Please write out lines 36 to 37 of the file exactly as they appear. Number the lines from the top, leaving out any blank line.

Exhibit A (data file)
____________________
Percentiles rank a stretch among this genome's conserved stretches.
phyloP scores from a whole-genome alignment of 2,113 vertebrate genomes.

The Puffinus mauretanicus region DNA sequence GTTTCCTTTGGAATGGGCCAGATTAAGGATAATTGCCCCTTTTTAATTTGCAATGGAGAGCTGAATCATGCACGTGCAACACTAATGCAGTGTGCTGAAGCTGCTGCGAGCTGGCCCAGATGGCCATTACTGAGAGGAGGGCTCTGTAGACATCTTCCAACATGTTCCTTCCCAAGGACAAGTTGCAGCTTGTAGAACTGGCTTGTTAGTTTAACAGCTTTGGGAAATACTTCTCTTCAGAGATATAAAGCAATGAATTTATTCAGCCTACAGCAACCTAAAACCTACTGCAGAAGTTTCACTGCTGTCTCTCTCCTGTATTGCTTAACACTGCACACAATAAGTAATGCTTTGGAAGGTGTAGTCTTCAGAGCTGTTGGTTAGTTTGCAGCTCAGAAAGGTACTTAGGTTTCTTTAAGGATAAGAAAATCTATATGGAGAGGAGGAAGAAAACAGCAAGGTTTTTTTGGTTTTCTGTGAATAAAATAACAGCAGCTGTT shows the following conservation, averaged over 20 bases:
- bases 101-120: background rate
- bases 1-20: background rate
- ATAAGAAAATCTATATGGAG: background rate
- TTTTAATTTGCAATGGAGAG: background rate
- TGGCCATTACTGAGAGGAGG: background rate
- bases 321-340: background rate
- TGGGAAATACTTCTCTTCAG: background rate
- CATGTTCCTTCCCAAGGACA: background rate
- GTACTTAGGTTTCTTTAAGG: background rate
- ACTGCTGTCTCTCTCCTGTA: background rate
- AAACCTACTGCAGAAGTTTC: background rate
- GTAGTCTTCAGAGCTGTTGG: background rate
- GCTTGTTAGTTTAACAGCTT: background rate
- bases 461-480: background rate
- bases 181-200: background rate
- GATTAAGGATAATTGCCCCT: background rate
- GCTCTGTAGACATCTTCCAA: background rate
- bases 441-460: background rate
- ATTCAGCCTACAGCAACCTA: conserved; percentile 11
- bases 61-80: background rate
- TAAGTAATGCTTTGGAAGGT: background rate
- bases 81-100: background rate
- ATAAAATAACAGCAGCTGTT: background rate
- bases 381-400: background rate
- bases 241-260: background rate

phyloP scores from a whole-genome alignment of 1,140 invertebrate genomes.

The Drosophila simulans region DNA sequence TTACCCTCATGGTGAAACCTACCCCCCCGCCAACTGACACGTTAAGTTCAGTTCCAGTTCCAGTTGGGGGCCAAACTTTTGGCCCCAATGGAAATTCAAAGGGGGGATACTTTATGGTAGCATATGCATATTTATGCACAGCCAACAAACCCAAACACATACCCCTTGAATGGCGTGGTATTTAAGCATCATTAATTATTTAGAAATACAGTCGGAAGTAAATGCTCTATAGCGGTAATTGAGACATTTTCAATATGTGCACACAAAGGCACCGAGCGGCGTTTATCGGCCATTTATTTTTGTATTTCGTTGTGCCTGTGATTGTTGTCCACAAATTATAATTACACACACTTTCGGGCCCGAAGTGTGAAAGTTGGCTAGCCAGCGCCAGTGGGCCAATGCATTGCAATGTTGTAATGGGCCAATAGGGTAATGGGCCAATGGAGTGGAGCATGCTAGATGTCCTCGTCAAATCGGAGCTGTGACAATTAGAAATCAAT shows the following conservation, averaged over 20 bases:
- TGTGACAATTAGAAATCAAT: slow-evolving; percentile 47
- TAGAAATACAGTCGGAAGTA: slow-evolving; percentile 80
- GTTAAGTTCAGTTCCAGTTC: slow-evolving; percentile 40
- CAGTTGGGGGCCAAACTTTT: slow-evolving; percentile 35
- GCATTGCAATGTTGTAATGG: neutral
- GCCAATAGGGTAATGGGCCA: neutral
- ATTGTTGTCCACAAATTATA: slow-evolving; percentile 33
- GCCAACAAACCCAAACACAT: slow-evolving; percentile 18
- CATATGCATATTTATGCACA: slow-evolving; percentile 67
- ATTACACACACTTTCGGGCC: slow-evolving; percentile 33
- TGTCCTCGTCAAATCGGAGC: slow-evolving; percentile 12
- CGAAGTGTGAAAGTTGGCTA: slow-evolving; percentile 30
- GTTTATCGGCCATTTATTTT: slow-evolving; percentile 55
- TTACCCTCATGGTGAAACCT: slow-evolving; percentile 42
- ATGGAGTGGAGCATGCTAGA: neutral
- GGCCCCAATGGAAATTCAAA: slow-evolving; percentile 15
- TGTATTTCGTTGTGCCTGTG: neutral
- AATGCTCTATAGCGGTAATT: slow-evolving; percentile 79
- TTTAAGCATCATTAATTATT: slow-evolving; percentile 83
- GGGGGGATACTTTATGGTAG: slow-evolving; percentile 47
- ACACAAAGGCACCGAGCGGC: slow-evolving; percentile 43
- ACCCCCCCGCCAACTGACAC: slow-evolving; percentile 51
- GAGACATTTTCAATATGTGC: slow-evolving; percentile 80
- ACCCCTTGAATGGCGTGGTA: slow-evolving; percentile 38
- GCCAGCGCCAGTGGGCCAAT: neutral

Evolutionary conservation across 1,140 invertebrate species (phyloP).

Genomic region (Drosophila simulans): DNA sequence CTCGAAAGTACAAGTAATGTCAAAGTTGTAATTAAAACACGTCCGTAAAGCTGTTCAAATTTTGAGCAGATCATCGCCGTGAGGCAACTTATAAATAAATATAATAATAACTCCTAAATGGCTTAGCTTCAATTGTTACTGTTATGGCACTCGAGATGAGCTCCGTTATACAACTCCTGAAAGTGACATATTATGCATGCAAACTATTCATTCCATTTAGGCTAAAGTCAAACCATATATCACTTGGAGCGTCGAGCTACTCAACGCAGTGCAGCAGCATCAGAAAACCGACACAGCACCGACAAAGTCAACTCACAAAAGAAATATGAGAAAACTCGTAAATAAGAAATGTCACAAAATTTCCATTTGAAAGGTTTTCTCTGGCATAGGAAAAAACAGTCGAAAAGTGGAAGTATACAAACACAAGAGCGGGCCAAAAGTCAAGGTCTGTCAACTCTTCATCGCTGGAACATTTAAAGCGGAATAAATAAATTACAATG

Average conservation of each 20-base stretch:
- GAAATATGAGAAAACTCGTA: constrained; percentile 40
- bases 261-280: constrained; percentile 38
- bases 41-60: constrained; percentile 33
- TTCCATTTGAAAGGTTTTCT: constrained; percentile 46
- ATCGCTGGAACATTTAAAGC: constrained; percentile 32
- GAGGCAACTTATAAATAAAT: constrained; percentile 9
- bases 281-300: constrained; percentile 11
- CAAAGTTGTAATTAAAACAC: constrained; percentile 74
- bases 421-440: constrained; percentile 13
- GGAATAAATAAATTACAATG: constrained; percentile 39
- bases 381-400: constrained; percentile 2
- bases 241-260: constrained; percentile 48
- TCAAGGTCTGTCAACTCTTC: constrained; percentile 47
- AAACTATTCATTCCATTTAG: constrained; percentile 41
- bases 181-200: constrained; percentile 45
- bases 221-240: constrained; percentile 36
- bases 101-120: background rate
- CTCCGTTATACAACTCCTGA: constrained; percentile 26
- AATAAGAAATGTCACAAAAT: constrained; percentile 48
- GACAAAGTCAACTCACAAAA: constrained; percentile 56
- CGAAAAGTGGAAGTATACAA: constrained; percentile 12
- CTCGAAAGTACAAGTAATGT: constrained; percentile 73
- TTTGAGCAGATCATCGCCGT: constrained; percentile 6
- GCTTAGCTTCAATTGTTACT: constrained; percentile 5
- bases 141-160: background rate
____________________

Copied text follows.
- GCCAATAGGGTAATGGGCCA: neutral
- ATTGTTGTCCACAAATTATA: slow-evolving; percentile 33